displays a funnel plot. Effect sizes were not evenly distributed around the averaged effect. The lower-right section of the funnel plot is devoid of studies, which suggests that there was bias in the pooled effect estimate owing to unpublished studies.
The objective of this systematic review was to investigate the effectiveness of VCBT as an intervention strategy as compared to control conditions such as AC, AT, TAU, and WLC using meta-analysis. Taken together, the results of this meta-analysis suggest that the pooled effect size of the primary outcomes of each disorder is medium, indicating that VCBT is especially effective for depressive symptoms. The novelty of this meta-analytic review lies in integrating the effectiveness of VCBT for psychiatric and somatic disorders, extending current knowledge into the field of remote psychotherapy [, , ]. However, most of the RCTs included in this review targeted depression. Therefore, further RCTs should be performed to accurately estimate the effectiveness of VCBT for generalized anxiety disorder, obsessive-compulsive disorder, chronic pain, and hypochondriasis. The quality of the study in the 16 RCTs (17 comparisons) was evaluated using RoB [ ]: only 4 studies (5 comparisons) showed a low risk of bias, 10 showed some concern, and 2 showed a high risk of bias. Meta-analysis with the 4 studies (low risk of bias) revealed a moderate effect size and no heterogeneity for the effectiveness of VCBT. This result was also similar to those of a meta-analysis of 11 studies in which other judgments were made for all 16 RCTs (17 comparisons) and other bias risks. Therefore, the findings of this systematic and meta-analysis suggest evidence that VCBT is also effective for diseases for which face-to-face and guided ICBT have been demonstrated [ , , ].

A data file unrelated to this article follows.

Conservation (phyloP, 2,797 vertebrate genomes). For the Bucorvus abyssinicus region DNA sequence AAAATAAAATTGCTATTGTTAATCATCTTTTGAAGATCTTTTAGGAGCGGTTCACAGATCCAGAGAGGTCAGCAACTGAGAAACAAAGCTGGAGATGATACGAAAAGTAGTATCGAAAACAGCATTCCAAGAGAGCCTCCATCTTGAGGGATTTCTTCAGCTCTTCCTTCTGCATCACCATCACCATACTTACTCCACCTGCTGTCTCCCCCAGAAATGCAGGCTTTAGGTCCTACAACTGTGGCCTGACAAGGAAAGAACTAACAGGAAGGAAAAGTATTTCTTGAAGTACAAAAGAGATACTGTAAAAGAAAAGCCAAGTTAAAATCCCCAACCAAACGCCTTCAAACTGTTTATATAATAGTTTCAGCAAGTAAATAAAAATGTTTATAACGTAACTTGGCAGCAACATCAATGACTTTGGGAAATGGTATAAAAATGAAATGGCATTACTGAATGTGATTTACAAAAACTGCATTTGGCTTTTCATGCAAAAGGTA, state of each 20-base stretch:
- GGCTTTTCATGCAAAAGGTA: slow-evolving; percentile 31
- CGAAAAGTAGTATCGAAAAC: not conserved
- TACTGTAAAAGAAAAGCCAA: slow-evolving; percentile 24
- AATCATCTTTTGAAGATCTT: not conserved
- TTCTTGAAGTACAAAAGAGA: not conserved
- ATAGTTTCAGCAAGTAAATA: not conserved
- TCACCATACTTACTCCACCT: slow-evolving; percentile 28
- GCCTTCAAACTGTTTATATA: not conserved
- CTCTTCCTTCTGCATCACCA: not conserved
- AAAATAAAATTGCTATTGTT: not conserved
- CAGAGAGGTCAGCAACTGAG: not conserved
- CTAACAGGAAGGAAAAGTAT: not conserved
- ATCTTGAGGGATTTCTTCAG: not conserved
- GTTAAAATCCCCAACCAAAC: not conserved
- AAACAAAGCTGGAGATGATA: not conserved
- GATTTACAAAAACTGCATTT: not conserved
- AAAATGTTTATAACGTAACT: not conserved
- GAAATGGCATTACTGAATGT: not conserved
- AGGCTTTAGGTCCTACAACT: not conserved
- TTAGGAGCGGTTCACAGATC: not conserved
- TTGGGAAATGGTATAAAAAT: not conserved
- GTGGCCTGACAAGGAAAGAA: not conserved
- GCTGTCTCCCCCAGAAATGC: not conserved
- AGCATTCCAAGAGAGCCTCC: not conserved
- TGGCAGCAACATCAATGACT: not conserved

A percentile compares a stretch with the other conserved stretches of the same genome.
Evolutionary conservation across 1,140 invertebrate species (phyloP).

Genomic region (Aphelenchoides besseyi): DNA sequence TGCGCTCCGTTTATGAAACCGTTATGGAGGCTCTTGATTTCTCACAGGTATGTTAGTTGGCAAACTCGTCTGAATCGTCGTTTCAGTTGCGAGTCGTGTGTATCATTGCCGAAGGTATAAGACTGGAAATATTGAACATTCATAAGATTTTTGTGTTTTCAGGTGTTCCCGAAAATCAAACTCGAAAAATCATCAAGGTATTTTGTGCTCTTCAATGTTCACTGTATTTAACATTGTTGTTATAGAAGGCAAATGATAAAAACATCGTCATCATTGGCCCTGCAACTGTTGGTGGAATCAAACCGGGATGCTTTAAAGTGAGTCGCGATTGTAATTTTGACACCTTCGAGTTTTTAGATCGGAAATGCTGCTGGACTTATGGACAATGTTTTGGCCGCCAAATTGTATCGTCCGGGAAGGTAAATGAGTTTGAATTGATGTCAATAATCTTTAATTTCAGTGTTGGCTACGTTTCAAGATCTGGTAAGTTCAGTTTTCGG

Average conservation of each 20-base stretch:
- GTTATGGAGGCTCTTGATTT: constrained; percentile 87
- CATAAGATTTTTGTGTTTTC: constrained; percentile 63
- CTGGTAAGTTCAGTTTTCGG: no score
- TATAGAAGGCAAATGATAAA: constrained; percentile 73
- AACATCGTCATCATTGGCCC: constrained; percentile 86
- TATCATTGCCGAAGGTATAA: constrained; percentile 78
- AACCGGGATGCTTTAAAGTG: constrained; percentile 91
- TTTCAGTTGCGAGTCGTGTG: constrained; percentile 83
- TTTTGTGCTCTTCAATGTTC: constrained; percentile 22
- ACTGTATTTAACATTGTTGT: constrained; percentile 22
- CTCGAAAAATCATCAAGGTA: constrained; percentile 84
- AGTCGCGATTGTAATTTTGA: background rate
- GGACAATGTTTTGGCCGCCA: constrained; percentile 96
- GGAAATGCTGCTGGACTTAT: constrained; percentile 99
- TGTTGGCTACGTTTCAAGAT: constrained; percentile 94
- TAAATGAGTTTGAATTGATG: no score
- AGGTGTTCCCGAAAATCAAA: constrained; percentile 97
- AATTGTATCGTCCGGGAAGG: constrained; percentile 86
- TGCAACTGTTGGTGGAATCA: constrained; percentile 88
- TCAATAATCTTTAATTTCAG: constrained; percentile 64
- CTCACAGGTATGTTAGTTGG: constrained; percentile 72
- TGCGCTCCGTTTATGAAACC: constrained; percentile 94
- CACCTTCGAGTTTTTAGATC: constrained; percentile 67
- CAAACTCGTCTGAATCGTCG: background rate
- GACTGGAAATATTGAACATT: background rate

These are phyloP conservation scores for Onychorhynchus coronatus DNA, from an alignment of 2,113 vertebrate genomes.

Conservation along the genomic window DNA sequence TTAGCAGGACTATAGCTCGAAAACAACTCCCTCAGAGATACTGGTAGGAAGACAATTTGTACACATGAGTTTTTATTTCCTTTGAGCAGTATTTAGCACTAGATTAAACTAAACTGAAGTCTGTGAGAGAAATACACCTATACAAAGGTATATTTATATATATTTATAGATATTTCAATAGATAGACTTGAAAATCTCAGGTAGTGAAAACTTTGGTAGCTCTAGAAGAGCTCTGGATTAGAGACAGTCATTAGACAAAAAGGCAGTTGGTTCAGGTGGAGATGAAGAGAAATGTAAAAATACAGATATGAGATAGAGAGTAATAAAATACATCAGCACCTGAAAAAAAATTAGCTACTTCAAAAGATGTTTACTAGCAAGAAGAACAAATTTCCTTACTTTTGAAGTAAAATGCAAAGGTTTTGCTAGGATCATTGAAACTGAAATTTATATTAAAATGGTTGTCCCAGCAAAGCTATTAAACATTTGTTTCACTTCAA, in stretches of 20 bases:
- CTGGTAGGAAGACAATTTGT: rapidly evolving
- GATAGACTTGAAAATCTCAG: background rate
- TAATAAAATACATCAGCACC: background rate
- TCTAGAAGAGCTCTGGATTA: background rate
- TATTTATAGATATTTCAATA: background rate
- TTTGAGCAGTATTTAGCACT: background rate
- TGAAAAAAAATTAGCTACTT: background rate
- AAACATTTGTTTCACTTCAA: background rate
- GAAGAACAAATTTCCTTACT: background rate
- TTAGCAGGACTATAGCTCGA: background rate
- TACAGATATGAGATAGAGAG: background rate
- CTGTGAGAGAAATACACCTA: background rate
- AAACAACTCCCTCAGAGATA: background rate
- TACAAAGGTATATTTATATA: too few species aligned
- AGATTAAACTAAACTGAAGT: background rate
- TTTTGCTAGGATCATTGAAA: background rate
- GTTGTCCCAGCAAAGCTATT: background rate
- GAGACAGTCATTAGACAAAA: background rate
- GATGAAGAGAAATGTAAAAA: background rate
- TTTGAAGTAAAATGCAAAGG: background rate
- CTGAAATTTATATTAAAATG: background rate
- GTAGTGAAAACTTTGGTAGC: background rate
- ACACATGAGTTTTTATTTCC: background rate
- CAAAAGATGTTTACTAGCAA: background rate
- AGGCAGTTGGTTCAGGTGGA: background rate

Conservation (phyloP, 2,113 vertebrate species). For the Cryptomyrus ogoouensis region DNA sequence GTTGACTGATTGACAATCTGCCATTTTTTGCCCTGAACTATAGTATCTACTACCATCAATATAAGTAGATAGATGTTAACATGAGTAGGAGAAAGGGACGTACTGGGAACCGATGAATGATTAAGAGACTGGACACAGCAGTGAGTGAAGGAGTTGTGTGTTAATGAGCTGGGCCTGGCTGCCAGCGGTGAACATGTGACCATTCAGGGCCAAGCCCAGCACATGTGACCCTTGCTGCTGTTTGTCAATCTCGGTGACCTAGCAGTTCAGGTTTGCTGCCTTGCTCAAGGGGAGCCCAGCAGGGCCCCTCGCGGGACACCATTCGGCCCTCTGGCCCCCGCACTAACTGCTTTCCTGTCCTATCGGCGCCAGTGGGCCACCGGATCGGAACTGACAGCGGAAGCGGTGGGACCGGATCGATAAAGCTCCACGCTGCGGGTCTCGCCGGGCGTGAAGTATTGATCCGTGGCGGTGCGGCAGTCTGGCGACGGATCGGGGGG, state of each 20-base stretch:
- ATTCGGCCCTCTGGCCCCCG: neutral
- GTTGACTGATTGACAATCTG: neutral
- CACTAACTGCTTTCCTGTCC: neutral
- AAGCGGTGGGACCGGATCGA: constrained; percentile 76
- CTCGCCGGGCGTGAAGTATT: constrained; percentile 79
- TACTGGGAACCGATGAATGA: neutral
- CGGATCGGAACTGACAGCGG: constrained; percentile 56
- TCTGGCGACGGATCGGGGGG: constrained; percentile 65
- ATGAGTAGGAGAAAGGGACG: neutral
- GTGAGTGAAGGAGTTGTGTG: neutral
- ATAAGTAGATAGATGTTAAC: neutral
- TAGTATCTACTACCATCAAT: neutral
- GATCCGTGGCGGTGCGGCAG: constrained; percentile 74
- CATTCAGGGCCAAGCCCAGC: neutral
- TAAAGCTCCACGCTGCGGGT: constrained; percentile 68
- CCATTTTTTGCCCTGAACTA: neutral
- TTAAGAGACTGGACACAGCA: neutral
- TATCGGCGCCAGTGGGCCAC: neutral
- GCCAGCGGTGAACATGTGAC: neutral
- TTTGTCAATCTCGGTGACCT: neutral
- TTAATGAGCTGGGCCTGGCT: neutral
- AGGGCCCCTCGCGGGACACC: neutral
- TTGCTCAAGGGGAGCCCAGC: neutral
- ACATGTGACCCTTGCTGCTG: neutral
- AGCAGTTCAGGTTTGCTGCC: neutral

Strengths of the Review
This meta-analysis has several strengths. The results of this systematic review and meta-analysis for psychiatric disorders extend support in favor of VCBT as an effective mode of intervention. Prior systematic reviews of CBT utilizing videoconferencing systems did not include meta-analysis [, ]. Furthermore, this study has integrated the results of RCTs that directly compared the effectiveness of VCBT for typical psychiatric disorders with minimal intervention. Our results provide useful information for clinicians and policy makers to take the practicality of VCBT into account, especially in response to the COVID-19 pandemic [ ].